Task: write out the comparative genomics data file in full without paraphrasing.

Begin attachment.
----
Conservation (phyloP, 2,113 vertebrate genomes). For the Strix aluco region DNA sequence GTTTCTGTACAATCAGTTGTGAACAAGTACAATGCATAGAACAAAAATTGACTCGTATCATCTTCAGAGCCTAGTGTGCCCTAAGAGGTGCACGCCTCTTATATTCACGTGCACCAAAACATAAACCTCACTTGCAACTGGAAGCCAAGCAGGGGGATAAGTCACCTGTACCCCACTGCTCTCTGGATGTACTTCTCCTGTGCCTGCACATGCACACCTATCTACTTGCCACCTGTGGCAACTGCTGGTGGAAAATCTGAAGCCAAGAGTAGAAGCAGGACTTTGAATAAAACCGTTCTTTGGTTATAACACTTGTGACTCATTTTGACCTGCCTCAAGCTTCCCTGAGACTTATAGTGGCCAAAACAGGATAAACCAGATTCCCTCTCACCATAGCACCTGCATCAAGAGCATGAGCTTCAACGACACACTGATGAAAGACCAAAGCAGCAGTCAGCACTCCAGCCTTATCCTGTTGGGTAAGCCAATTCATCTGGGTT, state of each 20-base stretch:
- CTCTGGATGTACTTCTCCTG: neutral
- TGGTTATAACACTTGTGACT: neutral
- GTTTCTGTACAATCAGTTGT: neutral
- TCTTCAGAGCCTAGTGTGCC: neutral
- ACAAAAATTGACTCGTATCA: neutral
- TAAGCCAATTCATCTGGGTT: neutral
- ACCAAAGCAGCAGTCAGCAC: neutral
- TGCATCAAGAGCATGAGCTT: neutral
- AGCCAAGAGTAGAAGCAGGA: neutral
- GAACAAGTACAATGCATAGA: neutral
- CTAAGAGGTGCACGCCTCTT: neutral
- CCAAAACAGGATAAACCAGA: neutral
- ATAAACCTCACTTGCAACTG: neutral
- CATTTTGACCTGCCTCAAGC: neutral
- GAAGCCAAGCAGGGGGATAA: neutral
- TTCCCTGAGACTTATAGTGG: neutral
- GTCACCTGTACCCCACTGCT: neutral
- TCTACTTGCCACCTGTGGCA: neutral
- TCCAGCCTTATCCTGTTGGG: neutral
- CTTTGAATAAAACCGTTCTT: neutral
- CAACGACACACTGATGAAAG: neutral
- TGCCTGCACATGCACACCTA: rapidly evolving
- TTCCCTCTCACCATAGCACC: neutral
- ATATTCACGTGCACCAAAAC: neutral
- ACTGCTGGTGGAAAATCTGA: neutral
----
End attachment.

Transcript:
Conservation (phyloP, 2,113 vertebrate genomes). For the Strix aluco region DNA sequence GTTTCTGTACAATCAGTTGTGAACAAGTACAATGCATAGAACAAAAATTGACTCGTATCATCTTCAGAGCCTAGTGTGCCCTAAGAGGTGCACGCCTCTTATATTCACGTGCACCAAAACATAAACCTCACTTGCAACTGGAAGCCAAGCAGGGGGATAAGTCACCTGTACCCCACTGCTCTCTGGATGTACTTCTCCTGTGCCTGCACATGCACACCTATCTACTTGCCACCTGTGGCAACTGCTGGTGGAAAATCTGAAGCCAAGAGTAGAAGCAGGACTTTGAATAAAACCGTTCTTTGGTTATAACACTTGTGACTCATTTTGACCTGCCTCAAGCTTCCCTGAGACTTATAGTGGCCAAAACAGGATAAACCAGATTCCCTCTCACCATAGCACCTGCATCAAGAGCATGAGCTTCAACGACACACTGATGAAAGACCAAAGCAGCAGTCAGCACTCCAGCCTTATCCTGTTGGGTAAGCCAATTCATCTGGGTT, state of each 20-base stretch:
- CTCTGGATGTACTTCTCCTG: neutral
- TGGTTATAACACTTGTGACT: neutral
- GTTTCTGTACAATCAGTTGT: neutral
- TCTTCAGAGCCTAGTGTGCC: neutral
- ACAAAAATTGACTCGTATCA: neutral
- TAAGCCAATTCATCTGGGTT: neutral
- ACCAAAGCAGCAGTCAGCAC: neutral
- TGCATCAAGAGCATGAGCTT: neutral
- AGCCAAGAGTAGAAGCAGGA: neutral
- GAACAAGTACAATGCATAGA: neutral
- CTAAGAGGTGCACGCCTCTT: neutral
- CCAAAACAGGATAAACCAGA: neutral
- ATAAACCTCACTTGCAACTG: neutral
- CATTTTGACCTGCCTCAAGC: neutral
- GAAGCCAAGCAGGGGGATAA: neutral
- TTCCCTGAGACTTATAGTGG: neutral
- GTCACCTGTACCCCACTGCT: neutral
- TCTACTTGCCACCTGTGGCA: neutral
- TCCAGCCTTATCCTGTTGGG: neutral
- CTTTGAATAAAACCGTTCTT: neutral
- CAACGACACACTGATGAAAG: neutral
- TGCCTGCACATGCACACCTA: rapidly evolving
- TTCCCTCTCACCATAGCACC: neutral
- ATATTCACGTGCACCAAAAC: neutral
- ACTGCTGGTGGAAAATCTGA: neutral